The Introduction 

Consider the deep peace of Christ. The shalom of God in Hebrew means more than freedom from anxiety. Shalom is the fullness of God’s blessings, joy, and satisfaction, a life without need. To have the peace of Christ is to have it all. Nothing interrupts this abundance.

You know you live in the peace of Christ when nothing can harm you. The loss of a job means God has something new to offer you. Loneliness becomes the soil of contemplation, from which new life will come. Illness becomes a means of polishing your soul to a brilliant witness. The death of a loved one is sorrow mixed with the hope of reunion in God’s reign. Compassion becomes natural, forgiveness the first response to injury. You face life with freedom, others with love, and death with confidence.

The peace of Christ comes to us in ‘angel-speak,’ words rich in meaning. We can hear these words, Peace be with you, like we do most greetings: as a salutation of little impact. Or we can receive these words in full knowledge that Christ isn’t saying hello here, but means to give us something vital. The peace of Christ is our environment, as native to us as sea is to fish. We live in this peace. We breathe it in and let it out.

How do you witness to the peace of Christ in the way you live?

“Nothing should ever trouble or haunt thee,” Saint Teresa of Avila wrote in her prayer book. She breathed deeply and daily of the peace of Christ. Spend a few moments every day drawing in this peace, especially in the times you’re most prone to be anxious.

The Scripture (John 20: 19-22 Jesus Appears to His Disciples)

Jesus came and stood among them and said to them, “Peace be with you”. After he had said this, he showed them his hands and his side. Then the disciples rejoiced when they saw the Lord. Jesus said to them again, “Peace be with you. As I have been sent, even so I send you”. And when he had said this, he breathed on them, “Receive the Holy Spirit”.

The Story – Take a Deep Breath

What do these have in common: wind, water, fire, tongues, and a dove? They are all biblical metaphors for the Spirit of God – and they all fail to capture the fullness of that divine Person. Yet paradoxically, the Spirit who so eludes our definition is closest to us, is the fulfillment of Jesus’ promise “I am with you until the end”. The American songbook refers to such nearness in human relationships in this tune: “It’s not the pale moon that excites me / That thrills and delights me / Oh no, it’s just the nearness of you”. Just capitalise the Y in you.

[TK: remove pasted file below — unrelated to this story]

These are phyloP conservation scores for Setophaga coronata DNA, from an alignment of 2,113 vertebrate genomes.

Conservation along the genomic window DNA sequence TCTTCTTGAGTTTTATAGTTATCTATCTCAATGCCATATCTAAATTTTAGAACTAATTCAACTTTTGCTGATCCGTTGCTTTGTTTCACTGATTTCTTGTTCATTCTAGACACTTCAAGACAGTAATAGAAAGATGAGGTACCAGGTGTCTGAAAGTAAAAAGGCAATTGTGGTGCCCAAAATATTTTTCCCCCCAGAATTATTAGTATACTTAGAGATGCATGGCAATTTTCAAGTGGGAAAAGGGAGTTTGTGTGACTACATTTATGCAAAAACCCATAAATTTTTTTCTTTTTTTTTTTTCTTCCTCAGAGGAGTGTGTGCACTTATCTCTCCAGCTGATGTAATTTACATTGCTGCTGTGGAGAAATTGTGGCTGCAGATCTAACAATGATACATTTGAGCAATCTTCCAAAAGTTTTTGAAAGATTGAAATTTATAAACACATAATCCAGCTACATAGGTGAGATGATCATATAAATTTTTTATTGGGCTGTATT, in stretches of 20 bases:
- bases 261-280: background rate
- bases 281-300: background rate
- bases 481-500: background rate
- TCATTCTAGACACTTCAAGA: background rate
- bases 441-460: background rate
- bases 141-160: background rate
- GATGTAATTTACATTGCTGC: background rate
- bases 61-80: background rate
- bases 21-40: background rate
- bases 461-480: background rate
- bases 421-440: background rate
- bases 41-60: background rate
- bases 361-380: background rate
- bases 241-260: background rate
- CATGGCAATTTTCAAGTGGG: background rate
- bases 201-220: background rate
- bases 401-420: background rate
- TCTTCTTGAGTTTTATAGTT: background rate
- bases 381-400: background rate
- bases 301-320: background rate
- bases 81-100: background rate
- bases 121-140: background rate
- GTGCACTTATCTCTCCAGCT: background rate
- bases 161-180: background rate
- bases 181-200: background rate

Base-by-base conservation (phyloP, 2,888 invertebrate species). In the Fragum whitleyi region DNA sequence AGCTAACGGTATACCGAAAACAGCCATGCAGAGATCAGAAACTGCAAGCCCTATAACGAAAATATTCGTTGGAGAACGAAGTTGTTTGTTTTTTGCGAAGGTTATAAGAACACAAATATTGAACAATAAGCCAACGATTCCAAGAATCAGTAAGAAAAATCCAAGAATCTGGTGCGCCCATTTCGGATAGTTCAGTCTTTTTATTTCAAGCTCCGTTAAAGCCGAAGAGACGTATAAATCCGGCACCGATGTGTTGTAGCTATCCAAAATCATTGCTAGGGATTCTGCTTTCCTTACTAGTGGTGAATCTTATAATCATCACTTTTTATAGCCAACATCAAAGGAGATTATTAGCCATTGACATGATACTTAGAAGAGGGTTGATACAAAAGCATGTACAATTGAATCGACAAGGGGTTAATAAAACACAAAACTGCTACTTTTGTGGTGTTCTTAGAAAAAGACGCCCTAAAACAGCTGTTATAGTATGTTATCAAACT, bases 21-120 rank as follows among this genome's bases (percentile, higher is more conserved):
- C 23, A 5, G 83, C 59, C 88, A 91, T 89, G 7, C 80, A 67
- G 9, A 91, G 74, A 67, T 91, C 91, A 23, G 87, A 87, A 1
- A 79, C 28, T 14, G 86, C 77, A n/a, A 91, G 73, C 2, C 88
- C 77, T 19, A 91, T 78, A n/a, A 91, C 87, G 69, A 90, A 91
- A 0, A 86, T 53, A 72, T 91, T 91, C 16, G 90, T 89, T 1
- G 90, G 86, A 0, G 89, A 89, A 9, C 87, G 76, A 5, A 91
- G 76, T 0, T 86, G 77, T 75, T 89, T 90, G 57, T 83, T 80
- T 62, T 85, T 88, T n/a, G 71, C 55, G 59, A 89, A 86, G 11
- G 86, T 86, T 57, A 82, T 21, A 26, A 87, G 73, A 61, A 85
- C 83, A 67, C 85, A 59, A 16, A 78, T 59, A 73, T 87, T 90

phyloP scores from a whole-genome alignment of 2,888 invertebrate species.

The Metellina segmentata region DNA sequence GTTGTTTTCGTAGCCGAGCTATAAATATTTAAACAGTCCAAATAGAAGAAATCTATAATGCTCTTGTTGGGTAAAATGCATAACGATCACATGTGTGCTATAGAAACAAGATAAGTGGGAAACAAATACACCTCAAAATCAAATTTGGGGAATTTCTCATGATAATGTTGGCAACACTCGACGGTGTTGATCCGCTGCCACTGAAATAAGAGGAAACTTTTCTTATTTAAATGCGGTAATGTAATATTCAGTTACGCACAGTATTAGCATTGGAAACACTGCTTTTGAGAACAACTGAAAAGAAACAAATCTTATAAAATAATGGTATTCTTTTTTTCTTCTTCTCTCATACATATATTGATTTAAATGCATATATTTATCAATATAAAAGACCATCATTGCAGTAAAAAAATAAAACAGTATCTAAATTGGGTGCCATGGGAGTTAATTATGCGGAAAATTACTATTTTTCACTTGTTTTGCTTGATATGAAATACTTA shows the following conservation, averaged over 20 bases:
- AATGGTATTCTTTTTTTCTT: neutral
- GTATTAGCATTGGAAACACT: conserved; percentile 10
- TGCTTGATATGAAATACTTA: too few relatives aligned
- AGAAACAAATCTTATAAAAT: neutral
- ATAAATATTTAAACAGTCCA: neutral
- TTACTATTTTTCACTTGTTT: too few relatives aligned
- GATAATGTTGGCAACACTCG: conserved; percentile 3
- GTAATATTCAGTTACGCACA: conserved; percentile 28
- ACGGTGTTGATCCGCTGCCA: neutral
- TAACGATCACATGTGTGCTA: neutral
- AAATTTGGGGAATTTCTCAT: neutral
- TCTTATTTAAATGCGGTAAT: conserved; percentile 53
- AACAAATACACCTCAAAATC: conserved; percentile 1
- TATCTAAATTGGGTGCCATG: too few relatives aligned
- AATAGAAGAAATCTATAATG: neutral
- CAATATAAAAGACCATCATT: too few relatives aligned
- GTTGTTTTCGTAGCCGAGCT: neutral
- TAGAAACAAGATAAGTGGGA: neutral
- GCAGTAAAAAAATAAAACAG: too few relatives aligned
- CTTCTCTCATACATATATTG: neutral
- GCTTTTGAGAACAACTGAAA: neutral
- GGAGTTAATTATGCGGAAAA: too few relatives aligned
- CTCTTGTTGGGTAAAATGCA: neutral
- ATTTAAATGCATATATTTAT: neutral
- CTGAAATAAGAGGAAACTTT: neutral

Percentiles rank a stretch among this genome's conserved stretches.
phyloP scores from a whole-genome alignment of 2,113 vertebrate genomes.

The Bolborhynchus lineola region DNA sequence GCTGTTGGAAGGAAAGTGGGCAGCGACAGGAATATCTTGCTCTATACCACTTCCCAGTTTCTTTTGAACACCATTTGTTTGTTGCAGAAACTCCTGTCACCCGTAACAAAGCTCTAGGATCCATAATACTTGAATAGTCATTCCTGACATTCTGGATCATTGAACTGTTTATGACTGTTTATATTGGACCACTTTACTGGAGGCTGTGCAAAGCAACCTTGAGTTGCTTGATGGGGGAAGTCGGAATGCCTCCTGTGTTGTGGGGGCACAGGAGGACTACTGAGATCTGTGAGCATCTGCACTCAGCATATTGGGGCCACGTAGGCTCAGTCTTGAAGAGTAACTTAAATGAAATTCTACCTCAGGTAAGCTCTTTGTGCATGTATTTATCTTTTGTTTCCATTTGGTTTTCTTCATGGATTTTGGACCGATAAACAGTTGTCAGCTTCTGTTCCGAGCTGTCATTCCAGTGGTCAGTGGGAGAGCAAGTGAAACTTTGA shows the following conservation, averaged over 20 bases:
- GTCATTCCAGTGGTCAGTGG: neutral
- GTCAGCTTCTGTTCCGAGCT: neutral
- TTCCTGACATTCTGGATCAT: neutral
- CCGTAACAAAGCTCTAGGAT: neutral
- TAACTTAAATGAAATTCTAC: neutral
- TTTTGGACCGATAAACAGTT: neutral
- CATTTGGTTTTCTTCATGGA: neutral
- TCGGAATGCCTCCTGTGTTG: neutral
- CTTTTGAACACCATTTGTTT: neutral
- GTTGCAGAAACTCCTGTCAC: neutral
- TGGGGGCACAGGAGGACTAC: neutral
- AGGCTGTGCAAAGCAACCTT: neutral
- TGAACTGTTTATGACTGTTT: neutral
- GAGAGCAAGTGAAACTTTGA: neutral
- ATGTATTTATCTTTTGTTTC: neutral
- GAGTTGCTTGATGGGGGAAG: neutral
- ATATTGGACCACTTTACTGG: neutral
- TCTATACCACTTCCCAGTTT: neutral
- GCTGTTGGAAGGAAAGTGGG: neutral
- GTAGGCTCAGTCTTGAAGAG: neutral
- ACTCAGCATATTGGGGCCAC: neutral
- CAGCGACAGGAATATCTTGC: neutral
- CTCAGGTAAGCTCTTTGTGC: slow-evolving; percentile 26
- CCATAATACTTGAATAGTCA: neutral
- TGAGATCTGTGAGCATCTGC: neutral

The celebrated Jesuit theologian Karl Rahner declares that the Holy Spirit is the “nearness of God”. Profound. Simple. But how difficult it is to remain aware of that nearness. We’re aware of the busy, the loud, the fast in our world, but trying to be always aware of the silent, constant, life-giving nearness is like trying to be always aware of your own breathing. For most of us, it’s only in moments such as when your hot shower suddenly turns icy cold and leaves you gasping that you realise how much you need and desperately want that next breath.

Without that breath, we die. This is more than metaphor: It is reality.“We must will to believe in such a nearness – in the Holy Spirit,” says Rahner, and this is what we celebrate today: the nearness of Christ, the nearness of God, the breath that will never be taken away, that is keeping you alive in this very instant so that you may whisper, “Thank you”.

The Commissioning

As you go out, the Holy Spirit goes with you.
The Spirit of questioning will lead us to fresh understanding.
The Spirit of persistence will save us from discouragement.
The Spirit of compassion will call us to caring.
The Spirit of adventure will have us leave routine in the dust.
The Spirit of community will give us joy as we work with others. We know the Holy Spirit goes with us.
Rely on the Spirit.

GPBS © (2024)

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